Why men wolf their meals down

Many a woman has watched in disbelief as their partner ‘inhales’ their food minutes after sitting down to dinner. Now Korean researchers have discovered why: men and women actually chew differently.

In the January, 2015, issue of Physiology & Behavior, researchers Soojin Park and Weon-Sun Shin report on their study with 24 male and 24 female undergraduates from Semyung University in South Korea.

To examine each individual’s chewing, Park and Shin hooked electrodes up the participant’s jaw and fed them 152 grams of boiled white rice. This allowed the two to document bite size, grams of food ingested per minute, chewing power, chews per mouthful, total chewing time per mouthful, total number of chews, and total meal duration—all of which showed large variation between men and women.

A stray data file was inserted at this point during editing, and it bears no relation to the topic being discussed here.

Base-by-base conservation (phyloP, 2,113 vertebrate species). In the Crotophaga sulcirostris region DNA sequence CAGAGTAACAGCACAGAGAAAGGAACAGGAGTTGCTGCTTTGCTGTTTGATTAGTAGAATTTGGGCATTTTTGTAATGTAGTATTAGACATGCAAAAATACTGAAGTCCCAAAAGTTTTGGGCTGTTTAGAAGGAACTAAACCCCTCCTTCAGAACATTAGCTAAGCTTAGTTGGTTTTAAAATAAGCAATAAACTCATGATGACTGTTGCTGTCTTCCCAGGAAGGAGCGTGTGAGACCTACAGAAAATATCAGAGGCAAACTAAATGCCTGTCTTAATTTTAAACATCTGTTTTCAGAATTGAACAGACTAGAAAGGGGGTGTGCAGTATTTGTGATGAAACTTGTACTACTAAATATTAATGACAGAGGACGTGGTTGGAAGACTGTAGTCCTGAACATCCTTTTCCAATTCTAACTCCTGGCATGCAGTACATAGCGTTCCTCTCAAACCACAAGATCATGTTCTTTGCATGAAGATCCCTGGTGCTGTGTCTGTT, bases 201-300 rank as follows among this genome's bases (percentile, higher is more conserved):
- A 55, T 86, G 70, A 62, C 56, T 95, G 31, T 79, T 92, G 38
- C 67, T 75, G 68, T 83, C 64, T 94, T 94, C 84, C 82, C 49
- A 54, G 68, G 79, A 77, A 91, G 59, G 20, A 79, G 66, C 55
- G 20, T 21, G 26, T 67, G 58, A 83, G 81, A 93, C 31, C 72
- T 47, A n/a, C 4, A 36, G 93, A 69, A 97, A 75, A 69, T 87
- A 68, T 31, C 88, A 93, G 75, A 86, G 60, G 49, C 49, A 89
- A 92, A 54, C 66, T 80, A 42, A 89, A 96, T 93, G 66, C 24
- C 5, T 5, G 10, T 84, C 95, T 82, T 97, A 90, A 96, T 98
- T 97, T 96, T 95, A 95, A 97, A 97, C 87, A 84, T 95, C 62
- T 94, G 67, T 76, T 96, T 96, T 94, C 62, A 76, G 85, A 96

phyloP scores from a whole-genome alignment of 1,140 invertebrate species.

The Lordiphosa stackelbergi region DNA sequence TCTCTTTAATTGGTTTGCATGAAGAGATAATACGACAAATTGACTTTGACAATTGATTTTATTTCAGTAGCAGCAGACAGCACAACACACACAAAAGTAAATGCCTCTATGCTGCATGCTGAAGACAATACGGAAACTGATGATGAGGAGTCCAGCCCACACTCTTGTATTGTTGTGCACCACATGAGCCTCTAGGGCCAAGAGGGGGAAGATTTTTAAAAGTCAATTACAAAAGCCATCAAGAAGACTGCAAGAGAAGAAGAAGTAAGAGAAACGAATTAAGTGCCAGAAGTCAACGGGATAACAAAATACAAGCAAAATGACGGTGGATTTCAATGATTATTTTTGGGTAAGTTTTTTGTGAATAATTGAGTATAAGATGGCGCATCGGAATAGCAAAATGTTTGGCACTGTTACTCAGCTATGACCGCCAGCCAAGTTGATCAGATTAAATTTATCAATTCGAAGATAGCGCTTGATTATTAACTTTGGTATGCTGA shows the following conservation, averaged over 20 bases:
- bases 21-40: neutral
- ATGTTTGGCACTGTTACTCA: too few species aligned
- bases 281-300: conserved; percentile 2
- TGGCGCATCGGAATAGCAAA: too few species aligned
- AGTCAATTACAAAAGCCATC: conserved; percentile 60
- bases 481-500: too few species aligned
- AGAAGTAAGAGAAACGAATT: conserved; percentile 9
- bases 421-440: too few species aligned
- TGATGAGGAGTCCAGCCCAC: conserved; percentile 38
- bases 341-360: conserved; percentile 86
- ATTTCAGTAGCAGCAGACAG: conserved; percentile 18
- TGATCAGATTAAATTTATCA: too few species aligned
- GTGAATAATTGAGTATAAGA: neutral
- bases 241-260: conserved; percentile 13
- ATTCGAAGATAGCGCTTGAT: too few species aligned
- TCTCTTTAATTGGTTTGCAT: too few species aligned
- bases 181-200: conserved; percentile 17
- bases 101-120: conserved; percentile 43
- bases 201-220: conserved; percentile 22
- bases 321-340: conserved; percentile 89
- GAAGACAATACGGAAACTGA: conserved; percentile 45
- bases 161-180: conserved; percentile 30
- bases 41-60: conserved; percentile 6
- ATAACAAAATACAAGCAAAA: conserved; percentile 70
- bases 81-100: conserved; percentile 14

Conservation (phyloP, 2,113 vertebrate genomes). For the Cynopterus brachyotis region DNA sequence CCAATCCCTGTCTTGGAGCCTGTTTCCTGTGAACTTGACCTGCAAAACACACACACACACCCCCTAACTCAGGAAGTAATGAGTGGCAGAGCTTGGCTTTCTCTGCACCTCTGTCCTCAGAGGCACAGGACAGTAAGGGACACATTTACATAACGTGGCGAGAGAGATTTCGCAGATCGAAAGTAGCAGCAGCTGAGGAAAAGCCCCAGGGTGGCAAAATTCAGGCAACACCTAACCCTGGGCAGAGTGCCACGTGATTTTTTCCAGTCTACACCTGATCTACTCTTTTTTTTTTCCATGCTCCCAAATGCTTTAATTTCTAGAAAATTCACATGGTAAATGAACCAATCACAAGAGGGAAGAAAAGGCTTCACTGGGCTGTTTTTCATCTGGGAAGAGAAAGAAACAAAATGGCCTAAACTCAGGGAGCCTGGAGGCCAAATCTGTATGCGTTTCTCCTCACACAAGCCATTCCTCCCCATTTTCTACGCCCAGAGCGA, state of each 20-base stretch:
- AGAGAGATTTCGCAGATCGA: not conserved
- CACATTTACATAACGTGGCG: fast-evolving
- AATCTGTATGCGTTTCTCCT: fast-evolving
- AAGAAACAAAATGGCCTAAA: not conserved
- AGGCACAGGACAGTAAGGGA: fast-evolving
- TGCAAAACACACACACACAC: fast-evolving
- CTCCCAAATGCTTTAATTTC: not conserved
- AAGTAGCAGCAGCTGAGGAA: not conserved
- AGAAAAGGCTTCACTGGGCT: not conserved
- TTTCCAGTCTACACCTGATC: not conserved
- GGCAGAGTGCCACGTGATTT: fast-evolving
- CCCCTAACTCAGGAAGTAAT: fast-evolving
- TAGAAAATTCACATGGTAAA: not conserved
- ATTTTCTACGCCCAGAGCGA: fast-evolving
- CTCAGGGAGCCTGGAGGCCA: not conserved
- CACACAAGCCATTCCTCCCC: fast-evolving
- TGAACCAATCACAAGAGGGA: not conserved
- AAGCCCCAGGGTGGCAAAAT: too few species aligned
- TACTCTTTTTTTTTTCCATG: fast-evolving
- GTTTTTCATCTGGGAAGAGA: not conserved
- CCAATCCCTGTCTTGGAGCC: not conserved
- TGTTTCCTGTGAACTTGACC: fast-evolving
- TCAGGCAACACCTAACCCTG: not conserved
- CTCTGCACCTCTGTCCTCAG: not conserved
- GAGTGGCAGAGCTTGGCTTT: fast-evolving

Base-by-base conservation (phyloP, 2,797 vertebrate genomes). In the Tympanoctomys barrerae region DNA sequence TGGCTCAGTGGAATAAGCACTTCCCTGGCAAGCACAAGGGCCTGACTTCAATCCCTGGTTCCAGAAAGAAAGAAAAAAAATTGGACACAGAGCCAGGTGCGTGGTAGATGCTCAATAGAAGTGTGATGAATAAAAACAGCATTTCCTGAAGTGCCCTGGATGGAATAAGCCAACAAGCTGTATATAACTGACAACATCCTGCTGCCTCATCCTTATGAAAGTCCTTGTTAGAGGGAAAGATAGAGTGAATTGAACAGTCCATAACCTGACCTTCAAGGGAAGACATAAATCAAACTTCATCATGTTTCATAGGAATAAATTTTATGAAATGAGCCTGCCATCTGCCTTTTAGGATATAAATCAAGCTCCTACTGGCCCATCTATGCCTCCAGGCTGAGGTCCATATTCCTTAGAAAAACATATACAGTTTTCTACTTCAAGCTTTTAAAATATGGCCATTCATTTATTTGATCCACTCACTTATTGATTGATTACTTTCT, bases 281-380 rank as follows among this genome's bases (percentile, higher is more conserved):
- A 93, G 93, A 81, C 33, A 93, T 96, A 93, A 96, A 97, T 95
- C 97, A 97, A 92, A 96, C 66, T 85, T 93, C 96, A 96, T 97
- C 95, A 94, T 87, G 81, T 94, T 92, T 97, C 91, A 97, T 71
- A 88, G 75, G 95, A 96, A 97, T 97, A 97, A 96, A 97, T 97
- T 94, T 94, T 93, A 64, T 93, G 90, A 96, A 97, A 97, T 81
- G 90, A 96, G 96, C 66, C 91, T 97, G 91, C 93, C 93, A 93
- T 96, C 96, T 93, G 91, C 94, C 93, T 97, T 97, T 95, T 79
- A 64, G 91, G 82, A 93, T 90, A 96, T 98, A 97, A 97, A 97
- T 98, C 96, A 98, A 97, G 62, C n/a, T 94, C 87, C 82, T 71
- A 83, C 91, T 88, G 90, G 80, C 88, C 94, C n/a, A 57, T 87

The results showed that men typically take larger bites with more chewing power, which culminates in faster consumption times. Though the women were found to have the same chewing pace as the men, they delegated more chews to each mouthful, which significantly slowed their consumption times.

Originally, Park and Shin were hoping to test the relationship between chewing and weight. Though they uncovered noteworthy information about chewing and gender, they were unsuccessful in finding substantial proof for their original hypothesis.

For a more nuanced look at “Chewing like a Girl” read on here: